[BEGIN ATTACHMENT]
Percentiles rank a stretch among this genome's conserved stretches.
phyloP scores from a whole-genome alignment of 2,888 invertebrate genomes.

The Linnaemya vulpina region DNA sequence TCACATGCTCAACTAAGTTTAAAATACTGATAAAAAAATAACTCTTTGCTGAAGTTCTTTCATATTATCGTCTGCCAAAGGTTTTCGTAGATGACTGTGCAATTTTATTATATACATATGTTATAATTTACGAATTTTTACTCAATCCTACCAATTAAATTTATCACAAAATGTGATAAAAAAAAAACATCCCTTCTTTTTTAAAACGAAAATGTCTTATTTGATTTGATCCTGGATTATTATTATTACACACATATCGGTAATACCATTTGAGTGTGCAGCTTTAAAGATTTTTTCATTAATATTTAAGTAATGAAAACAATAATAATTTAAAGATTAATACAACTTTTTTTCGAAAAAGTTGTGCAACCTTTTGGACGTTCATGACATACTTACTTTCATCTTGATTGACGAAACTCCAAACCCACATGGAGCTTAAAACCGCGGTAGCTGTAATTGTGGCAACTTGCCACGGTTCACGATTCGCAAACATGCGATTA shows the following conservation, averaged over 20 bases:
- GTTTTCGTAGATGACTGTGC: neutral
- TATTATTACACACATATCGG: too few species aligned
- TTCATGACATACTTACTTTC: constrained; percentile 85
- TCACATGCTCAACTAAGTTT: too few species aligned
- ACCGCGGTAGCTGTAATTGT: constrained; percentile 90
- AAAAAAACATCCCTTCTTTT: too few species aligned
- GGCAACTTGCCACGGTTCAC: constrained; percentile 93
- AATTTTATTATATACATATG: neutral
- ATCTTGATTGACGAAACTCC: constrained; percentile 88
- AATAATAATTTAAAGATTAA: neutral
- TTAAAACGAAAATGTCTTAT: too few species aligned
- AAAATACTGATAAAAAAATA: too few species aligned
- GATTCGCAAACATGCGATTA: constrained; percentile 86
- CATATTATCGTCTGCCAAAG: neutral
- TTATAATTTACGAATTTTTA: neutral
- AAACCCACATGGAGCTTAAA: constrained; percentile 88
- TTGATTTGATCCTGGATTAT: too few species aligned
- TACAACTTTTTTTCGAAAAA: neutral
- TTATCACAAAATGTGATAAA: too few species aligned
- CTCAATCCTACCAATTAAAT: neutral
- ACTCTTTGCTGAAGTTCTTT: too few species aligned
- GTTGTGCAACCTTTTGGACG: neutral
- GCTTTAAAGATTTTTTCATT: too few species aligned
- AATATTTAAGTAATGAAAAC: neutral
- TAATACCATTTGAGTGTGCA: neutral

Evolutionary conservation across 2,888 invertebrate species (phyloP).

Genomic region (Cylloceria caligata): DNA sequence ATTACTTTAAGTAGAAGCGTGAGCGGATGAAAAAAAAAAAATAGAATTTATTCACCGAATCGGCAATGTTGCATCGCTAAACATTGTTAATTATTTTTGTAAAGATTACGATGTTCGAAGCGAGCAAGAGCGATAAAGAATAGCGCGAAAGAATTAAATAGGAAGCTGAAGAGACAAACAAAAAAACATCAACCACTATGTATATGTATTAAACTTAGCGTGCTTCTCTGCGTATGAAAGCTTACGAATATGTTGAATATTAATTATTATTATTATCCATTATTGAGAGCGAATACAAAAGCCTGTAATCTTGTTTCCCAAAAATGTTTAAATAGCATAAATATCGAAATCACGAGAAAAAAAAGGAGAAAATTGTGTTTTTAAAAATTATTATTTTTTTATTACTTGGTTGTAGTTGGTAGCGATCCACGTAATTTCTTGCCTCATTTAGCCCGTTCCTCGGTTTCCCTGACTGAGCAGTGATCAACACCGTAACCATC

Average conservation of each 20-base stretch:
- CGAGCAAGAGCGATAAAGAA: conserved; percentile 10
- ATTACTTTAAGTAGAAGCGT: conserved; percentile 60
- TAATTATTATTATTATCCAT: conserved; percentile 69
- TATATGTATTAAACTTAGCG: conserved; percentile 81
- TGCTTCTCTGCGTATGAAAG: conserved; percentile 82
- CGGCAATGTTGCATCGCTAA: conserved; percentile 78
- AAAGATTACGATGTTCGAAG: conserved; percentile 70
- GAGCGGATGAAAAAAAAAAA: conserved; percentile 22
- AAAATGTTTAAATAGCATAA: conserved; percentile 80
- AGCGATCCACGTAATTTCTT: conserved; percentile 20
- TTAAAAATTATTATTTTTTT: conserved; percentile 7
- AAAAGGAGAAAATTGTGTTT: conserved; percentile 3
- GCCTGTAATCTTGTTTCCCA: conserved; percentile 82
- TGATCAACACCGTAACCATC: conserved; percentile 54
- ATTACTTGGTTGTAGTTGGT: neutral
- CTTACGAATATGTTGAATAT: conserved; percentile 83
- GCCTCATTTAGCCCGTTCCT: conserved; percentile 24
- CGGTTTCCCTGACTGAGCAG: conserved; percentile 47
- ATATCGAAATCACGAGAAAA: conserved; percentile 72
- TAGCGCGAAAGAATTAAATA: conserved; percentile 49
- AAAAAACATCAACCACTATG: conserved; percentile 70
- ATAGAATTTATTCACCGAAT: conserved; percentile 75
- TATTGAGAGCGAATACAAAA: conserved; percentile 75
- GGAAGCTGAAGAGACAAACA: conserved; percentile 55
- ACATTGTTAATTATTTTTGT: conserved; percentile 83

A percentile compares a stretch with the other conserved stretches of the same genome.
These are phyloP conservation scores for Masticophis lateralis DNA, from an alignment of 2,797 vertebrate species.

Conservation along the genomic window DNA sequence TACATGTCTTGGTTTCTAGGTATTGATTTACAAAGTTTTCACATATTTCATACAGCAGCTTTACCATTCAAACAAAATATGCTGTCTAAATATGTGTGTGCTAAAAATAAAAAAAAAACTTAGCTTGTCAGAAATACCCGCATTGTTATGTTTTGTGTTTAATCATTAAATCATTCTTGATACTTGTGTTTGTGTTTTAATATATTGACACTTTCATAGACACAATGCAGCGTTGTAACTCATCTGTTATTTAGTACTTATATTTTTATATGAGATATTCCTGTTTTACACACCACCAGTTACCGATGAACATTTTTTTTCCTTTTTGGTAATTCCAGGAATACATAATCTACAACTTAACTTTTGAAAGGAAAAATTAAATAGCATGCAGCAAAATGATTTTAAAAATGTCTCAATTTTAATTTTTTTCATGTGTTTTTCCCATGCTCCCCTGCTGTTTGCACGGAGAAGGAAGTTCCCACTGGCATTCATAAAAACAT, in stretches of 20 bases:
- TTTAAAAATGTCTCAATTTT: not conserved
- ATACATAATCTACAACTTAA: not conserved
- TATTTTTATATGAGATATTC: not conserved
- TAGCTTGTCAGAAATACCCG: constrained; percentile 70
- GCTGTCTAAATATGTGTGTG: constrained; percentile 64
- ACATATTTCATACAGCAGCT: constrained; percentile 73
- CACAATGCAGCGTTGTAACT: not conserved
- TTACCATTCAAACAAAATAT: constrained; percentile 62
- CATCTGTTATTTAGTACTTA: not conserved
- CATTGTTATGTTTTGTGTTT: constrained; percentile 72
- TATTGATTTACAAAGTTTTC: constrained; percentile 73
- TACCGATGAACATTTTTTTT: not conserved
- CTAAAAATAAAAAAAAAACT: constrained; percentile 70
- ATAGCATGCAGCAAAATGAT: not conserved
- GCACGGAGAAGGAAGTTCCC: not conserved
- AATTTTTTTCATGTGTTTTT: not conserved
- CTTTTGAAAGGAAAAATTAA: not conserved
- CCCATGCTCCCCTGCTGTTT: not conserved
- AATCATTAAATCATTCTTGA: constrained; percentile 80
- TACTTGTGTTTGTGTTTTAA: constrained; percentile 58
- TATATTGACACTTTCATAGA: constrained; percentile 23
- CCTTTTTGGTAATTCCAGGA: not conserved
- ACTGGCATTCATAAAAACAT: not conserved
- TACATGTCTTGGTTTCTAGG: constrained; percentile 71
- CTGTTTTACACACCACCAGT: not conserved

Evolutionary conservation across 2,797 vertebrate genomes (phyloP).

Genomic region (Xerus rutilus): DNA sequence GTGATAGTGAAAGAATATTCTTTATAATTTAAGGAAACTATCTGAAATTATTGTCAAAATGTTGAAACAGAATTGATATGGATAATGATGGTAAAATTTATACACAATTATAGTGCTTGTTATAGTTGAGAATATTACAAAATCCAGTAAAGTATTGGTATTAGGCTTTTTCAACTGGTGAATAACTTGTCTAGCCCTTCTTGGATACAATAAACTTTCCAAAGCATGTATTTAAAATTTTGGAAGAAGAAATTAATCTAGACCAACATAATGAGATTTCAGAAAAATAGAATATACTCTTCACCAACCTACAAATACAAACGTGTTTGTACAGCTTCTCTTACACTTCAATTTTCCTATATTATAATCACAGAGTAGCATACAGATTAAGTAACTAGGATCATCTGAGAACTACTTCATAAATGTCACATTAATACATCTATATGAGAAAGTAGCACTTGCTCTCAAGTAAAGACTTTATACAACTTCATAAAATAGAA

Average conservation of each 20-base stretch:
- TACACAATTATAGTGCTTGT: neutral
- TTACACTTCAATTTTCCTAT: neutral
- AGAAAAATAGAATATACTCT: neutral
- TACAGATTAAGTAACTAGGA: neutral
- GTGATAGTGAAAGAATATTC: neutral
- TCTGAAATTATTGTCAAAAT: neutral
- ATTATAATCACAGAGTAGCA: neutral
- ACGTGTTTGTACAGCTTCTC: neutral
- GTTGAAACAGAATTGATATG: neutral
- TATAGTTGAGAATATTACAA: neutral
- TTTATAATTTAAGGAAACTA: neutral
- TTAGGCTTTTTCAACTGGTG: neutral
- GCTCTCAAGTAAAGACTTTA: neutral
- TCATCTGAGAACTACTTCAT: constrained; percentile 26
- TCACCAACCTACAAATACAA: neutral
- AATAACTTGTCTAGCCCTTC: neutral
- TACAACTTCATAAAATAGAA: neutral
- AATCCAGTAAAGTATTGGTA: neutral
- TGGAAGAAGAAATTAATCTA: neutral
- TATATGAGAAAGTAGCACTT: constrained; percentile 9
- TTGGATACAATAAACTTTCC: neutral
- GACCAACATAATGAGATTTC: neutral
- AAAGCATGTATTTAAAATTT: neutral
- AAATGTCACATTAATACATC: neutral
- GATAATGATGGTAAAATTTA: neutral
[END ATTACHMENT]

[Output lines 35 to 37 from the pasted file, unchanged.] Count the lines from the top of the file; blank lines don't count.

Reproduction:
- TATATGTATTAAACTTAGCG: conserved; percentile 81
- TGCTTCTCTGCGTATGAAAG: conserved; percentile 82
- CGGCAATGTTGCATCGCTAA: conserved; percentile 78